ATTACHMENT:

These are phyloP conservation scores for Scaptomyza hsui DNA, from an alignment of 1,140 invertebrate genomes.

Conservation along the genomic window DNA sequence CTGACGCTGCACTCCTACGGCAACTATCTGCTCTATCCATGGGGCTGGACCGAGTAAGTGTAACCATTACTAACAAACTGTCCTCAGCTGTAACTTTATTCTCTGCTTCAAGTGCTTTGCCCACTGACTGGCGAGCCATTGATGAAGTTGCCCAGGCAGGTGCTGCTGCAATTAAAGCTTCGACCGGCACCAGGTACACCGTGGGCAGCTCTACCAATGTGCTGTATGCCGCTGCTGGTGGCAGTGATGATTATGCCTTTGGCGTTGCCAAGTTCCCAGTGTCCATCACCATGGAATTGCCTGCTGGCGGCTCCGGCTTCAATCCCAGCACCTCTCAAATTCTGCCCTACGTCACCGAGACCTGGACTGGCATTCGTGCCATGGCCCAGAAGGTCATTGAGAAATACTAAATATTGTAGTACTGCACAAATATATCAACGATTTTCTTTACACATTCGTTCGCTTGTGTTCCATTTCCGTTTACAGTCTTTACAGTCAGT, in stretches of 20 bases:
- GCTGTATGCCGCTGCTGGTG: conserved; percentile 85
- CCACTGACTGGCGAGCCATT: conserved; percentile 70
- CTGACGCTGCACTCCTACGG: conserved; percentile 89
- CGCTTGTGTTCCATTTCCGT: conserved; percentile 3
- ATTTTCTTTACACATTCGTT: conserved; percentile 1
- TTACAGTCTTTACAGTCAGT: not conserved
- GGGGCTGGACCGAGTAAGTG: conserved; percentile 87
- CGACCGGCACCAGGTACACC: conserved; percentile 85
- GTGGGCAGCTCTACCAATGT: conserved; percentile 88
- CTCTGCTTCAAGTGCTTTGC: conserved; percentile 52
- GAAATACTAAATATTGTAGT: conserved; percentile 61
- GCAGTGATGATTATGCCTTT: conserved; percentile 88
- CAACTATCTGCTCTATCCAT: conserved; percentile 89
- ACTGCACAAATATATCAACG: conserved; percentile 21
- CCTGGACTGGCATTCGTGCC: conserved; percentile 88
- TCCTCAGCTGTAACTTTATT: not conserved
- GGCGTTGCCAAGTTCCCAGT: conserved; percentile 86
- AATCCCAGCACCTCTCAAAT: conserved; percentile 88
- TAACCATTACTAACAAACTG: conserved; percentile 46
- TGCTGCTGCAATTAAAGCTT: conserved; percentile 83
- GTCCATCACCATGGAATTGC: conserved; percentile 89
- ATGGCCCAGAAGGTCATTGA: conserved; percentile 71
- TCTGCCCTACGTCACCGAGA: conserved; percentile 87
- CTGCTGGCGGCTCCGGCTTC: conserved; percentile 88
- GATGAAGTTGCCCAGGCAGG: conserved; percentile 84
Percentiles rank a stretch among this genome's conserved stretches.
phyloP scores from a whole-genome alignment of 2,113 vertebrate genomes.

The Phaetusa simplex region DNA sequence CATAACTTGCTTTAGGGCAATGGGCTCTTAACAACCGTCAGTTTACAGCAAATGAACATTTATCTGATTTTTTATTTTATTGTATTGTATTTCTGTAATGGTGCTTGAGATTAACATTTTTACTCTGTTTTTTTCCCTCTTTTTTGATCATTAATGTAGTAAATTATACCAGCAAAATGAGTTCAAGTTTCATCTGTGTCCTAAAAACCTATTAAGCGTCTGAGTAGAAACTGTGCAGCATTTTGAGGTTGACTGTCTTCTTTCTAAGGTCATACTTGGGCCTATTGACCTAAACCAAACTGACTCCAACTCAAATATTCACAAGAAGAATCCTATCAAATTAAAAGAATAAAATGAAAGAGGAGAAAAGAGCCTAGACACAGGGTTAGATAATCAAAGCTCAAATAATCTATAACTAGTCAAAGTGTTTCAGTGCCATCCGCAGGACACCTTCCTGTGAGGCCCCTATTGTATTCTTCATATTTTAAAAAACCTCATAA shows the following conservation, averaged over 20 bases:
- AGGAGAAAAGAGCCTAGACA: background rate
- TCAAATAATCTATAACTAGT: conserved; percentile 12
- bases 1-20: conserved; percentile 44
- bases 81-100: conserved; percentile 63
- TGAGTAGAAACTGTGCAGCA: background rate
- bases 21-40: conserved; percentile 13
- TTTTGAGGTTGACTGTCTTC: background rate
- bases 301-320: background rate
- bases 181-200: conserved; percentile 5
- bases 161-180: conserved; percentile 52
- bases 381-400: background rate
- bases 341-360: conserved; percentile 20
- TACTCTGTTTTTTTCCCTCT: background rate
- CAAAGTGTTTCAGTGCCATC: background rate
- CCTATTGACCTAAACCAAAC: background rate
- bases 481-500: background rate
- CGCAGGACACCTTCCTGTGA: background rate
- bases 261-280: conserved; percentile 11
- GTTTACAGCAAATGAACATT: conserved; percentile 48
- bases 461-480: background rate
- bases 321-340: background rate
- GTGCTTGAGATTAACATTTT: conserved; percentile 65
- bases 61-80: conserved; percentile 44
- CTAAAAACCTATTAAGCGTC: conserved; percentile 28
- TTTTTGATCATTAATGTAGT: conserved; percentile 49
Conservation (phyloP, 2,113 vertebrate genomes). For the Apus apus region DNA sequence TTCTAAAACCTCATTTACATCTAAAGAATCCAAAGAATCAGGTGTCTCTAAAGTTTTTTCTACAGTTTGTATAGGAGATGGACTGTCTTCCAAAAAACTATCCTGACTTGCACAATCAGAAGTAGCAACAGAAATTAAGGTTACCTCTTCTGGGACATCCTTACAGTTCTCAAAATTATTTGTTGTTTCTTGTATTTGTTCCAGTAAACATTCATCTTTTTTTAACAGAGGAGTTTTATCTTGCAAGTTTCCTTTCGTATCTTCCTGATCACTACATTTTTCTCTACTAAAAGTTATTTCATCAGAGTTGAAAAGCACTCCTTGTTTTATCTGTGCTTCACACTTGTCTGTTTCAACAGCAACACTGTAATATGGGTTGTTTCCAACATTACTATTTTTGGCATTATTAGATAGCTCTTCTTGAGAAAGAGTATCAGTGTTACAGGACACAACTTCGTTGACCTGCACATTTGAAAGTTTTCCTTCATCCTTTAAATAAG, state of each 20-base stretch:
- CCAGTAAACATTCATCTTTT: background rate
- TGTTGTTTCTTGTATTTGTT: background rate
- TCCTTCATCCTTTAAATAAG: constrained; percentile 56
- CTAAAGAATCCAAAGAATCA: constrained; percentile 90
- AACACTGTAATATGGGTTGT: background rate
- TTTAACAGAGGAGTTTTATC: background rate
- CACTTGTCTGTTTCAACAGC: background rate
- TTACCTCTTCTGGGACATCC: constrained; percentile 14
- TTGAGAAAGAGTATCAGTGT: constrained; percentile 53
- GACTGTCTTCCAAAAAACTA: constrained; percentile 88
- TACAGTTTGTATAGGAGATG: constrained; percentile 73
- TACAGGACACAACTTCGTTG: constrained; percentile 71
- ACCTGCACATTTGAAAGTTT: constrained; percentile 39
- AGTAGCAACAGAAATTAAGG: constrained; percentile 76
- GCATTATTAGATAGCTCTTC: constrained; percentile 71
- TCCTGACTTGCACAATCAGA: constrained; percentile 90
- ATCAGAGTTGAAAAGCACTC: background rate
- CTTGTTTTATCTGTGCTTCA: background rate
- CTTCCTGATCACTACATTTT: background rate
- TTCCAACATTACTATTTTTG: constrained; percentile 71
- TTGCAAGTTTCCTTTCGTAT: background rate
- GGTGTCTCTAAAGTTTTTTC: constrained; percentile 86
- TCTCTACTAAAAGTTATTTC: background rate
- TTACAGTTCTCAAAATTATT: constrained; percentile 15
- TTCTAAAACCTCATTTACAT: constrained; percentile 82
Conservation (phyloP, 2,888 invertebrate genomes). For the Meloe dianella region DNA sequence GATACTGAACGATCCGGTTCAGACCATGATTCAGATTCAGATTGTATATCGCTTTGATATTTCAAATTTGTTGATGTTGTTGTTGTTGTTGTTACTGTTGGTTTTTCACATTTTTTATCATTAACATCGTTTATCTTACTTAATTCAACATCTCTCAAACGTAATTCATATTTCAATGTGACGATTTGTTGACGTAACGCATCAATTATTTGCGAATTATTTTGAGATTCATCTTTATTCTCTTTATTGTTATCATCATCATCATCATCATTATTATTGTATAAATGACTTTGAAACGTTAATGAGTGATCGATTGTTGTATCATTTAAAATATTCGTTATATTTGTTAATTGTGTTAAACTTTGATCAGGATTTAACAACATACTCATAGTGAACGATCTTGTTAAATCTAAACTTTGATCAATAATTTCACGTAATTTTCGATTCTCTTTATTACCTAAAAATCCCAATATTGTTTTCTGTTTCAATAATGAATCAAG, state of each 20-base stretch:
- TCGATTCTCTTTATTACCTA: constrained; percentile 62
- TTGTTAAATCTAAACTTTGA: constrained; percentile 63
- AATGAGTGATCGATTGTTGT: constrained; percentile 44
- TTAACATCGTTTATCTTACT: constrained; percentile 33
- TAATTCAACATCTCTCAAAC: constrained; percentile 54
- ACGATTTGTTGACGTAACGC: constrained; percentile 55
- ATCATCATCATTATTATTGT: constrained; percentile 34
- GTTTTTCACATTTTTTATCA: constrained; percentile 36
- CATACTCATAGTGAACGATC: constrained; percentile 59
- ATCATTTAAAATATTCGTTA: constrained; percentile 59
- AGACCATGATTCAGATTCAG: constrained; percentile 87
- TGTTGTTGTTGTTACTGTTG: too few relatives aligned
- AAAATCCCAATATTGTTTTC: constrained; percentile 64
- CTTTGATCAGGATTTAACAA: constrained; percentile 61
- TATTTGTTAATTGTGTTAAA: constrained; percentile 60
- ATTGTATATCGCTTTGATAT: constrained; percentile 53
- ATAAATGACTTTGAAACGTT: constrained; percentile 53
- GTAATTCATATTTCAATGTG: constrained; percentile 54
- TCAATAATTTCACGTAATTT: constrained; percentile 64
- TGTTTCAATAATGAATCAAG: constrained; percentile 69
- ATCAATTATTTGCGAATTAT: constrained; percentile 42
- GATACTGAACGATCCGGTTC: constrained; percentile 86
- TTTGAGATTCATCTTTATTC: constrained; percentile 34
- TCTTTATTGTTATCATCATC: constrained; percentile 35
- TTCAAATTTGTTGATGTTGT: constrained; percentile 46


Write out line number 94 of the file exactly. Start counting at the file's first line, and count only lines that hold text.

- TGTTGTTGTTGTTACTGTTG: too few relatives aligned